John is known as the “forerunner”, the very one whose truth telling dares to anticipate the Messiah, the Christ of God. Matthew describes John’s steely inward nature in terms of his outward appearance. He wears clothing that otherwise would cause you and me to itch miserably and most likely cause an unsightly rash. His diet was equally unadorned, not the kind of guest you’d want to invite to Christmas dinner. (I can see it now: John, the ever-gracious guest, bringing the dinner’s hostess not a bottle of wine but a vintage collection of organic, sustainable, grass-fed locusts! “Guess who’s coming to dinner?!”).


No, in Jesus’ own words, John the Baptist was not a smooth-talking, hand-holder but rather one who fills the role of Elijah, the prophetic figure in the Hebrew tradition whose appearance would foreshadow the imminent Advent of the Messiah. And this is the reason that in traditional Christian iconography and art, the Baptist’s posture is always pointing beyond himself to Jesus, as if to say: “There is truth; and I am telling you the truth. Deal with it!”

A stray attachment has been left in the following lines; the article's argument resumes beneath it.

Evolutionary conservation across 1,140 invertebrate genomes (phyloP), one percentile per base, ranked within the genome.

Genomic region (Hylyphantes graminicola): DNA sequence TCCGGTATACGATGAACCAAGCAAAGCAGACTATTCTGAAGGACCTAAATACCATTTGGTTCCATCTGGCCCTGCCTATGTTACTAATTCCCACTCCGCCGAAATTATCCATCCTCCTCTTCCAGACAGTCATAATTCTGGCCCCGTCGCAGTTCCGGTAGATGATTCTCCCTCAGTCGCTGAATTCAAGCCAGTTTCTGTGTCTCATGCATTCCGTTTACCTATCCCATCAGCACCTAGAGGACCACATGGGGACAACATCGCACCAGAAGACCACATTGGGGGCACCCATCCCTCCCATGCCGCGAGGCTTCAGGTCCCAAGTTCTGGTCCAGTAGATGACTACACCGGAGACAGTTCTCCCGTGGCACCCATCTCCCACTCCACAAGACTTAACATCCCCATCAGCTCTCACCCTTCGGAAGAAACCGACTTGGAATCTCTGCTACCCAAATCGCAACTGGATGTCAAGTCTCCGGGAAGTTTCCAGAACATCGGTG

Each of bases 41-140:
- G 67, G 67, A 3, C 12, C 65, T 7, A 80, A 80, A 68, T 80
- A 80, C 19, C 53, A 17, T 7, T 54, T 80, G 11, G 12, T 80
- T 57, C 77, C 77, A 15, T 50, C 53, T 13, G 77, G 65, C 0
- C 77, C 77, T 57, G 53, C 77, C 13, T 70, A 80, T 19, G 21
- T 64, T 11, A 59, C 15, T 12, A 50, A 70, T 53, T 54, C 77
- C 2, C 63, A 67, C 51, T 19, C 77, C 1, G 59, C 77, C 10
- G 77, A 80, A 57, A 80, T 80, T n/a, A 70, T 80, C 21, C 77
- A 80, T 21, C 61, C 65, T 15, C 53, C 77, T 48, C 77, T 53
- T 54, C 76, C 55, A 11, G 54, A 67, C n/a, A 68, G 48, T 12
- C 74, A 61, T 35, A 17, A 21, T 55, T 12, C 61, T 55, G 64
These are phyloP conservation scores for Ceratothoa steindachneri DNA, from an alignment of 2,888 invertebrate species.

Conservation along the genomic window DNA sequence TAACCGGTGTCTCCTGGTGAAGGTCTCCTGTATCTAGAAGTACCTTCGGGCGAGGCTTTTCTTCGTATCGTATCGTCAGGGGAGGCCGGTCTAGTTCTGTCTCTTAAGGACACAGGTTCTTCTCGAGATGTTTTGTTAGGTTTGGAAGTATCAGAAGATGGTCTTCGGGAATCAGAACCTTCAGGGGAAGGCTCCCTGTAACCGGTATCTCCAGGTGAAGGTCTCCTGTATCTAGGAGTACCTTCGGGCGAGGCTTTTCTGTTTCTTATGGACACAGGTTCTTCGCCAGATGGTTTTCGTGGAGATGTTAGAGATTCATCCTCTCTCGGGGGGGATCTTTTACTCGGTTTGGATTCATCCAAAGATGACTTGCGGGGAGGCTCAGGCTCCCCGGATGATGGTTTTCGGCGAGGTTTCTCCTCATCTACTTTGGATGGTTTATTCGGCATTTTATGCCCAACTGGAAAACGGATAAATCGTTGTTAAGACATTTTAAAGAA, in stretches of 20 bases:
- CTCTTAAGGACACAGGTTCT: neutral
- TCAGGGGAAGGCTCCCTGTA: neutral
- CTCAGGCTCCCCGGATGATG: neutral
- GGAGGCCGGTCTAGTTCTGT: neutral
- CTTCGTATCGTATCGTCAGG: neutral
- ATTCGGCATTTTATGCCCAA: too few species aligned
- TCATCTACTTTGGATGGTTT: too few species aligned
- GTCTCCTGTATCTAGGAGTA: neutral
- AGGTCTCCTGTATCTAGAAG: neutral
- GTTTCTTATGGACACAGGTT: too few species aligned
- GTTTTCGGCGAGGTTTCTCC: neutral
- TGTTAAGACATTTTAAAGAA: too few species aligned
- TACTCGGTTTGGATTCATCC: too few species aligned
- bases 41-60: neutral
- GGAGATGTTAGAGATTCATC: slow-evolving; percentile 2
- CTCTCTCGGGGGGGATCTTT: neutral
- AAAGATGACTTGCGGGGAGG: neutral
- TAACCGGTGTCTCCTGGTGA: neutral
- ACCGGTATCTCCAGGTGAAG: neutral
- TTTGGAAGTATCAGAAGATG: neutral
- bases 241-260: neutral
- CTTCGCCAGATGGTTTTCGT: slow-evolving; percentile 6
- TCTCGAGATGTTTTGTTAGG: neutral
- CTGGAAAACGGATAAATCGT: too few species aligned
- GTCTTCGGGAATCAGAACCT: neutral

But telling the truth is not always what it’s cracked up to be; is it? Not everyone welcomes the truth, and at times this includes you and me. Why is this so? If the “truth will set us free”, then what is the reason we so frequently shy away from it? More to the point, when the truth is spoken among us, why does it so often bring out the worst in us? --from election deniers to bitcoin charlatans?


Given this painful truth, we shouldn’t be surprised that John the Baptist’s habit of telling the truth got him into some real hot water. Calling the religious and legal authorities of his time “a bunch of snakes” was mild in comparison to holding for instance) King Herod accountable for his self-serving, abuse of power. For telling the poser-king the truth, Herod had John’s head cut off.


“The truth shall set you free.” But striving to live in this freedom, the truth is that you most likely won’t be called as Rector or elected to public office or to get the promotion with the corner office. You won’t because, like the woman’s doctor, the truth will challenge the way things are and change what we are most comfortable with, which is to say what we are most addicted to: namely, whatever sense of power that deludes us into believing we can be in control.